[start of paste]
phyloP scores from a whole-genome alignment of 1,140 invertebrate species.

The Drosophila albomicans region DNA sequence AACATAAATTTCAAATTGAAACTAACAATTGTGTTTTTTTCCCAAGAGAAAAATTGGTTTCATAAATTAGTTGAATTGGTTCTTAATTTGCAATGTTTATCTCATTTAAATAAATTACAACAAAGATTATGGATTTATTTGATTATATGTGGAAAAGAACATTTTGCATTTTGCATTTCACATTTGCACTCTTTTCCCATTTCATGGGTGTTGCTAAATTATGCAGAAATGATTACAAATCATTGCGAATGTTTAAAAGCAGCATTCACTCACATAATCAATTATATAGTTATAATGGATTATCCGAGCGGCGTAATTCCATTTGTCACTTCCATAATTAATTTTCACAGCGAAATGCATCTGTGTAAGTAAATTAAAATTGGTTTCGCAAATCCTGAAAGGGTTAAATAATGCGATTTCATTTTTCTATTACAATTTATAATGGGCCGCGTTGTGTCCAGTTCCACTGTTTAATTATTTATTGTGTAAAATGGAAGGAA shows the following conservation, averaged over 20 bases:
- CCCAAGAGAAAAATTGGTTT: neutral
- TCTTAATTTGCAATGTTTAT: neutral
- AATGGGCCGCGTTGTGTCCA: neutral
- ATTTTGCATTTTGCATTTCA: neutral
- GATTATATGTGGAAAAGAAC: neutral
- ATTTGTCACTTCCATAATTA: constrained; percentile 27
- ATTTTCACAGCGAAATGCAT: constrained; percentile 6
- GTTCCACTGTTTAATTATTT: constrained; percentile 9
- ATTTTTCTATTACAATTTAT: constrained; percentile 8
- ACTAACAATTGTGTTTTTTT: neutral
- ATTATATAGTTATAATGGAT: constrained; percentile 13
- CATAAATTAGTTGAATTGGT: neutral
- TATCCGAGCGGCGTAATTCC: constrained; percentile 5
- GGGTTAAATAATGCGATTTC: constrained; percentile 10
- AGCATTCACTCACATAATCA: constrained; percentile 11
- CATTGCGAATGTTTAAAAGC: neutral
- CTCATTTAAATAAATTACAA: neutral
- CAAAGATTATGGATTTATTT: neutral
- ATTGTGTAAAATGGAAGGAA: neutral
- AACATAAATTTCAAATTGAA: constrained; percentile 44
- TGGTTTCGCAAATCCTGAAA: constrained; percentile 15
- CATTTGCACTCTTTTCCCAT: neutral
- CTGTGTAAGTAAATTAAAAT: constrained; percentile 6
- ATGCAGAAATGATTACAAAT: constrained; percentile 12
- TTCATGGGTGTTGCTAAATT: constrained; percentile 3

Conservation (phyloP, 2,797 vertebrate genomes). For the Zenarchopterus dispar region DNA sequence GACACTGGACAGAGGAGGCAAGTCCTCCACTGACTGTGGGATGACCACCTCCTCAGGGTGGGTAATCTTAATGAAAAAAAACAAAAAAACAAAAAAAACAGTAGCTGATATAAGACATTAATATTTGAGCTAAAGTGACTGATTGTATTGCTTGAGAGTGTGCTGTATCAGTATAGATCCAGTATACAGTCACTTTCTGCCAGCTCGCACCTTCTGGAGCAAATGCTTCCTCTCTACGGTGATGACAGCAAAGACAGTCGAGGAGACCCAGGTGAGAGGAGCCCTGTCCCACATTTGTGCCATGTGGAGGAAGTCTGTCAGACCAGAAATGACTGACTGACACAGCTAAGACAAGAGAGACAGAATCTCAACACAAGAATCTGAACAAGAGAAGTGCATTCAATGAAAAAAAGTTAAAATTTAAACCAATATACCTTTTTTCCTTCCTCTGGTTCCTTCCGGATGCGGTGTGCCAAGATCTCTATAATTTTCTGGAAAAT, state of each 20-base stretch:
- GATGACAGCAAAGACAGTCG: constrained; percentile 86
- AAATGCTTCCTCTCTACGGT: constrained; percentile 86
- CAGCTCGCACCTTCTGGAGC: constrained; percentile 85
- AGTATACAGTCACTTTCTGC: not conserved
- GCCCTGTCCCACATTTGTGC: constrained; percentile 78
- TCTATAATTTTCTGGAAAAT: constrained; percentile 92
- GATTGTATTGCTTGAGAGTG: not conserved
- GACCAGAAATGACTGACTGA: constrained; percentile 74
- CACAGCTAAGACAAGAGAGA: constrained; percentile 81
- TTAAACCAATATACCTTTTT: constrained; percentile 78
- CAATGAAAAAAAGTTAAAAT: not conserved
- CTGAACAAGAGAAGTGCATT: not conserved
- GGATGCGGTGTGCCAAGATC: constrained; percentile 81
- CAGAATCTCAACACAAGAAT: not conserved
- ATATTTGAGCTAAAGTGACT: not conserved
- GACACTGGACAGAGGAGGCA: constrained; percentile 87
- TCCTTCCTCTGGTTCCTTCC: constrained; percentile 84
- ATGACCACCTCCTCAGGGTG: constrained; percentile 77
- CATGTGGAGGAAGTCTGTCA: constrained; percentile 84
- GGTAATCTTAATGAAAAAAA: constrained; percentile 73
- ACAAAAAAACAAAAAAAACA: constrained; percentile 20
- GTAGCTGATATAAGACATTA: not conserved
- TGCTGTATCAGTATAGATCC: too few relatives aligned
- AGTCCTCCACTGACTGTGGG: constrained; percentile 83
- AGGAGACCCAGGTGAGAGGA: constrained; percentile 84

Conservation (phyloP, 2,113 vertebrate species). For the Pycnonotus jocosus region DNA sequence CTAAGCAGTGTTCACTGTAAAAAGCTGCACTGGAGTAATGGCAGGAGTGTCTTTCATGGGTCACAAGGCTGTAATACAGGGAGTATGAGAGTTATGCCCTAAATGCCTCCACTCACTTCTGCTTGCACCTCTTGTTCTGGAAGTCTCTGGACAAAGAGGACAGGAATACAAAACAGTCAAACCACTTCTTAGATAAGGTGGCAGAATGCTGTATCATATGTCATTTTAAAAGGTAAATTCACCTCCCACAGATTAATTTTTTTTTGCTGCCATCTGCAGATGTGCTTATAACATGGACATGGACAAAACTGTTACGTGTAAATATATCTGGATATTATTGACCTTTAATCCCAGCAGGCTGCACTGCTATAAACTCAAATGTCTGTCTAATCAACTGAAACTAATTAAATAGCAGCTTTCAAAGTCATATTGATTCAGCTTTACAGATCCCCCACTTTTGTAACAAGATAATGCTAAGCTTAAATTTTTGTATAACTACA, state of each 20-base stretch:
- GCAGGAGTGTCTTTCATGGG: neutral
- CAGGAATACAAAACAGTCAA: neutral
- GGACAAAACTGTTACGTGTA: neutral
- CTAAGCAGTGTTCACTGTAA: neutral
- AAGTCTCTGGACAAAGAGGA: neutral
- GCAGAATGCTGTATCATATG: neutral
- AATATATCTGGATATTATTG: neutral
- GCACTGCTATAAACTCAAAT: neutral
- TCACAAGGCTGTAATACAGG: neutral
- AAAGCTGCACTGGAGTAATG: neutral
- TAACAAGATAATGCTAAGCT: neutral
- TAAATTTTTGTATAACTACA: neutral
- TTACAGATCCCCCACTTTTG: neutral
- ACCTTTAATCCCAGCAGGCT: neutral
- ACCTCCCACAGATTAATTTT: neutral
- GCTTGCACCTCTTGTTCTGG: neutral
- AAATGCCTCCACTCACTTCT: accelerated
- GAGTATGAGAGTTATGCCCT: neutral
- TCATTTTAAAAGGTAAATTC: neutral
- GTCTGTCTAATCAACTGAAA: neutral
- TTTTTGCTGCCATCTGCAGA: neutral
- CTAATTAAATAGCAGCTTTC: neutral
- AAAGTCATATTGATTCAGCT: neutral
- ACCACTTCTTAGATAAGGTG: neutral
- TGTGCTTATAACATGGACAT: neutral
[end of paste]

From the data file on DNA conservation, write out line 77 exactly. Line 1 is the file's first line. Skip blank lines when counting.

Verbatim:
- AAAGTCATATTGATTCAGCT: neutral